End Times…


Yesterday, I noticed a new billboard, at the northeast corner of Melrose and Highland, advertising photographer Jill Greenberg‘s “End Times” exhibition at the Paul Kopeikin Gallery (the gallery has previously hosted Greenberg’s exhibition of Monkey Portraits back in 2004):

Following her enormously successful series ‘Monkey Portraits’, which debuted in October 2004, Jill Greenberg’s new work takes a more serious turn and has already hit a national nerve . “End Times” combines beautiful, poignant imagery, impeccably executed, with both political and personal relevance. Greenberg’s subject is taboo: children in pain. She utilizes this uncomfortable image as a way to break through to the pop mainstream and begin a national dialogue. Jill Greenberg’s images are sharp and saturated, stunning and quirky; her work is soaked with realism and imagination. …

Jill Greenberg explains, “The children I photographed were not harmed in any way. And, as a mother, I am quite aware of how easily toddlers can cry. Storms of grief sweep across their features without warning; a joyful smile can dissolve into a grimace of despair. The first little boy I shot, Liam, suddenly became hysterically upset. It reminded me of helplessness and anger I feel about our current political and social situation. The most dangerous fundamentalists aren’t just waging war in Iraq; they’re attacking evolution, blocking medical research and ignoring the environment. It’s as if they believe the apocalyptic End Time is near, therefore protecting the earth and future of our children is futile. As a parent I have to reckon with the knowledge that our children will suffer for the mistakes our government is making. Their pain is a precursor of what is to come.”

I’ve been a fan of Greenberg’s work for quite some time, and chances are you’ve seen her photos before, like this one for Wired.

“End Times” runs through July 8th.

11 thoughts on “End Times…”

  1. Beautiful images. Trite titles.

    It suggests that Jill Greenberg isn’t the deepest of thinkers.

  2. “…utilizes this uncomfortable image as a way to break through to the pop mainstream and begin a national dialogue…”

    Or make money at the expense of others’ suffering, whichever comes first.

  3. This is stimulation for sadistic pedophiles. (Show me a pedophile and I will show you a sadist.) Nemo and Will Campbell are right on. Jill Greenberg shows herself in this instance, to be a pretentious (and I suspect loony-left) arty-farty person, one of a large number in Art colleges. As to anger at political error, she might want to add human theist lunacy, and Mother Nature red in tooth and claw. Comment back to me on cyquick.wordpress.com by all means sister. Cy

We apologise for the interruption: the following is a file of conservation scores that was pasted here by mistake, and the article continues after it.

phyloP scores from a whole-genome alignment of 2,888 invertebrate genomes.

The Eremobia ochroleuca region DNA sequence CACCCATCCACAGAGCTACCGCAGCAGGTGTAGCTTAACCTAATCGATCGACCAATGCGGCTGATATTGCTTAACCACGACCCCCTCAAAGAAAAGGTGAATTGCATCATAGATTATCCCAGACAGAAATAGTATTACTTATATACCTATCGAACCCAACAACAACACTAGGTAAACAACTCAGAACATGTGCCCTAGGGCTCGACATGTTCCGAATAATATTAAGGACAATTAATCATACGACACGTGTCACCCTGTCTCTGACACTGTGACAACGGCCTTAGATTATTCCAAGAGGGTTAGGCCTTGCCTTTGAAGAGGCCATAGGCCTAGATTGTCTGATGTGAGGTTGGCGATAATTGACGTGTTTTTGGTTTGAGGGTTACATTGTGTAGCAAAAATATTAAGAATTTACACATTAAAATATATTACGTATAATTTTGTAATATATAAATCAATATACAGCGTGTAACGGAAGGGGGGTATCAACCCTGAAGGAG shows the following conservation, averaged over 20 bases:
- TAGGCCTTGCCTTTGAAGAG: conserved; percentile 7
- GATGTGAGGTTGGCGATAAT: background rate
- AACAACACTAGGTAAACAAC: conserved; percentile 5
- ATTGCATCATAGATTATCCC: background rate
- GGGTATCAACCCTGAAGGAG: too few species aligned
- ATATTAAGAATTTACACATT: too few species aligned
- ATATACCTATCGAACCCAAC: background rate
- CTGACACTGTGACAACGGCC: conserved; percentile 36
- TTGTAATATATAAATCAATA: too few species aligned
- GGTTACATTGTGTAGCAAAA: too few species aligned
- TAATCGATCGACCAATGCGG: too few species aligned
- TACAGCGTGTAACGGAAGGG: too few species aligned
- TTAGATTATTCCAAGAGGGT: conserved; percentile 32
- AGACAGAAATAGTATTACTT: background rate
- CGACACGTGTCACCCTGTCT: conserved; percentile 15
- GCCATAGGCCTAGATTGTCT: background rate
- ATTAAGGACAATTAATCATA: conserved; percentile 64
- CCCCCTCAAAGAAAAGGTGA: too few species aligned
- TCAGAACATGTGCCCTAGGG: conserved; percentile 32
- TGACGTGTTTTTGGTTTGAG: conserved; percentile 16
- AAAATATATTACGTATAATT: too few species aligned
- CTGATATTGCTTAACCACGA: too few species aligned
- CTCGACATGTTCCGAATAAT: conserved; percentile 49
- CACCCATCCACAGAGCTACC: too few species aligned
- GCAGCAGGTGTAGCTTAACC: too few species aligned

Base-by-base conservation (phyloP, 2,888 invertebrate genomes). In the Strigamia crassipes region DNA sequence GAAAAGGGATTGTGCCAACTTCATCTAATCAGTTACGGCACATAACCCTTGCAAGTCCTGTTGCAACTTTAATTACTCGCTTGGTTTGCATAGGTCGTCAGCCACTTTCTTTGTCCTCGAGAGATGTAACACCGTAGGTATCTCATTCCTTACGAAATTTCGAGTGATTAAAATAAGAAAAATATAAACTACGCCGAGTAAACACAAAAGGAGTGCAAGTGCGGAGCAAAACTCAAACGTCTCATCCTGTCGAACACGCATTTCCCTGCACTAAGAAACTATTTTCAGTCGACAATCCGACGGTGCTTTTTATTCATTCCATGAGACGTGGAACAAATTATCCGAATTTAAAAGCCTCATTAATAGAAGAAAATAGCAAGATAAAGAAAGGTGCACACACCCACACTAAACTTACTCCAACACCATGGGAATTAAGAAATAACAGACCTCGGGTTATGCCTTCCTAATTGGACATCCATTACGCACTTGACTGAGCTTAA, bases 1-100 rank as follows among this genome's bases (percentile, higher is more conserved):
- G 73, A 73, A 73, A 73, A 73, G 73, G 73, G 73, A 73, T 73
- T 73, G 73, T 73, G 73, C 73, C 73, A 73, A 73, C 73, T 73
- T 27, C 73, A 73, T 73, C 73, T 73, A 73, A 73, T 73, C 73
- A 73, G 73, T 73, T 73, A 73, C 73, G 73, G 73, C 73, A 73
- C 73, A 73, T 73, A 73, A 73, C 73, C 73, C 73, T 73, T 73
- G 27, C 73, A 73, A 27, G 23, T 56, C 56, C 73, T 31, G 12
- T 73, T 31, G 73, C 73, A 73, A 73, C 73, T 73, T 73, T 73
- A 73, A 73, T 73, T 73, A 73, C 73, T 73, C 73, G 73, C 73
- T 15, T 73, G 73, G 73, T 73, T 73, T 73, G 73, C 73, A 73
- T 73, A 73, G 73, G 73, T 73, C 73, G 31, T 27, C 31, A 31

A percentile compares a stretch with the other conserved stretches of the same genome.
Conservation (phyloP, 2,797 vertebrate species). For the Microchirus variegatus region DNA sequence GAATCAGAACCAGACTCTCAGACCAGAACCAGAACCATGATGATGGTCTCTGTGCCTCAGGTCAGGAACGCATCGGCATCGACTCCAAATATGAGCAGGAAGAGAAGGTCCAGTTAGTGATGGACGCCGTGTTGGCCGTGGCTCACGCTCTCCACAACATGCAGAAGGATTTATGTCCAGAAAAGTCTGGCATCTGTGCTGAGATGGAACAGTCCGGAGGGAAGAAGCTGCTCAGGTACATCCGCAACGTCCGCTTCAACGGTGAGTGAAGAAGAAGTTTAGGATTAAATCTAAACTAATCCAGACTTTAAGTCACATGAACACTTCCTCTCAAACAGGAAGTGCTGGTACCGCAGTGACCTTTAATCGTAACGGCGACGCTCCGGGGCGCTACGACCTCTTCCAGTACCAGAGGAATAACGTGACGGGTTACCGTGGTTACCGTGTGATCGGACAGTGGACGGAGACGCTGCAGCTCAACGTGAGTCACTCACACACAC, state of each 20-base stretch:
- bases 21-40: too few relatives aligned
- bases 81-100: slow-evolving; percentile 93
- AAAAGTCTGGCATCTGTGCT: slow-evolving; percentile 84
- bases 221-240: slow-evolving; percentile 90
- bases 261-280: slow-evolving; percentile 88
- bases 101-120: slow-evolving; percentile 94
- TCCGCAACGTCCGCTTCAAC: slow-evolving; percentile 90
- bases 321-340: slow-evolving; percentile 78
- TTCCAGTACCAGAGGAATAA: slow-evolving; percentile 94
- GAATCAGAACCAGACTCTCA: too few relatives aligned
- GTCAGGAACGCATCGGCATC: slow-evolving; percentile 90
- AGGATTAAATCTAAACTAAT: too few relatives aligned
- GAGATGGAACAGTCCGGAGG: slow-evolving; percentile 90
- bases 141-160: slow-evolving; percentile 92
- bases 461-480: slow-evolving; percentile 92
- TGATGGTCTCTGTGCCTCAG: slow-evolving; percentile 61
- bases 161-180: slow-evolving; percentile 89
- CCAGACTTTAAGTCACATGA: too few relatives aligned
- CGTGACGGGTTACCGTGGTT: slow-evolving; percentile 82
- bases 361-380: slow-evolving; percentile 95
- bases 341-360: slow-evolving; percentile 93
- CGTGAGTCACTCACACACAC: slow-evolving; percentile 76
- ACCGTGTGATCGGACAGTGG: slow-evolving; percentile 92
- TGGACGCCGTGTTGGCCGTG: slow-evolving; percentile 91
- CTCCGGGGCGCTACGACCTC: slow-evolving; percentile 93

4. I’m not nuts about Greenberg’s own description of her work but I can testify to the strength and power of the work itself after seeing the exhibit in person. They are horribly upsetting images; I did not “enjoy” the exhibit nor would I want to own one of the pieces. But her skill as an artist, in my opinion, at least matches that of her skill as provocateur.

  5. Personally I don’t think my reaction is specifically to the kids crying, but to their emotions being put into a false context coupled to the implication of them being exploited while in distress.

  6. The images linked on the website look almost plastic in quality. Like a high-art version of those glossy, exaggerated Bratz dolls – something just unnatural about them – the sheen, the glow, etc.

    Look! Sad toddlers!

    It’s like the anti-Precious Moments collection.

  7. To clarify what I said earlier, I don’t object to the images. Like Will I object to the false context and the ham-handed attempt at politicization.

    Greenberg has forced onto the pictures silly non-sequitur titles.

    The result is that it trivializes the images themself, and makes me think that Greenberg is a dope.

  8. Again, look at the Enrique M images and READ his statement. It’s always more than just the images themselves. I mentioned that because other commentors has issues with exploitation. Further, the context in which an artist places his/her work cannot really be false – there’s no right or wrong way in which an artist places meaning. It’s an opinion not a fact.

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